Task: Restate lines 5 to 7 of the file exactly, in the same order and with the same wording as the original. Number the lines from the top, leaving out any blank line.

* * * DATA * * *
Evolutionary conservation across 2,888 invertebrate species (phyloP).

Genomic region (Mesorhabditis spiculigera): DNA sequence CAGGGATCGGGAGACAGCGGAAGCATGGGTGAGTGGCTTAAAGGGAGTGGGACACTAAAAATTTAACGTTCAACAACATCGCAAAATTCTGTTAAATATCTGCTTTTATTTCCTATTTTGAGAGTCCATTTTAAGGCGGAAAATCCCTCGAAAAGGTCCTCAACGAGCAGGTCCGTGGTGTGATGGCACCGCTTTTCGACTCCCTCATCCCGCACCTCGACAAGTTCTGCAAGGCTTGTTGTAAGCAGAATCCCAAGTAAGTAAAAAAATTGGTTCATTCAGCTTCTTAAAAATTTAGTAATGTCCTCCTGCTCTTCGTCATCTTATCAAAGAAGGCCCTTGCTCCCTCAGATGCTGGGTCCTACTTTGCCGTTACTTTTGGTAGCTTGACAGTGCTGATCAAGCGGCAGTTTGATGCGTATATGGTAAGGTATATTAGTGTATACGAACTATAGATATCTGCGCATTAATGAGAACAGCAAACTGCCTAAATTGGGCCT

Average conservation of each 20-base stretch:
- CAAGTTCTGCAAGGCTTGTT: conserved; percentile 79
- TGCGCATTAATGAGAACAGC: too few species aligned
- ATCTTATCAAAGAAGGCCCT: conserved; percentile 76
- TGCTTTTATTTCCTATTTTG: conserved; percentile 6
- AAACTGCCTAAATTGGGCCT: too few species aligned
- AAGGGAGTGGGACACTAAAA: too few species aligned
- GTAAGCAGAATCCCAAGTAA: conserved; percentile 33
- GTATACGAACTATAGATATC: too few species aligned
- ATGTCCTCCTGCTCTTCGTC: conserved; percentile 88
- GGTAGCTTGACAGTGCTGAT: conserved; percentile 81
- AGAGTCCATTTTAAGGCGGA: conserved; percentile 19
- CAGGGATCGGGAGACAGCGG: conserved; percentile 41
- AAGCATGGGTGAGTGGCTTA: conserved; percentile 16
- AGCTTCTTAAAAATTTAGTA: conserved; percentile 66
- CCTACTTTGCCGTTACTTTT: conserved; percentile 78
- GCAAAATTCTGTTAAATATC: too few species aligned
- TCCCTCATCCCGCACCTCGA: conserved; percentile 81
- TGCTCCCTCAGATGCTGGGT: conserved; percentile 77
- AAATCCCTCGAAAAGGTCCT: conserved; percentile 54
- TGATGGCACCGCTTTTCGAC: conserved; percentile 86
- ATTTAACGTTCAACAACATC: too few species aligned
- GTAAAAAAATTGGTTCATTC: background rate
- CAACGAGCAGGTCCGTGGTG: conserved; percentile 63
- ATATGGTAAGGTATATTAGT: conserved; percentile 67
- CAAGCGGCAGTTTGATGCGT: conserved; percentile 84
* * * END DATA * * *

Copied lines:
- TGCGCATTAATGAGAACAGC: too few species aligned
- ATCTTATCAAAGAAGGCCCT: conserved; percentile 76
- TGCTTTTATTTCCTATTTTG: conserved; percentile 6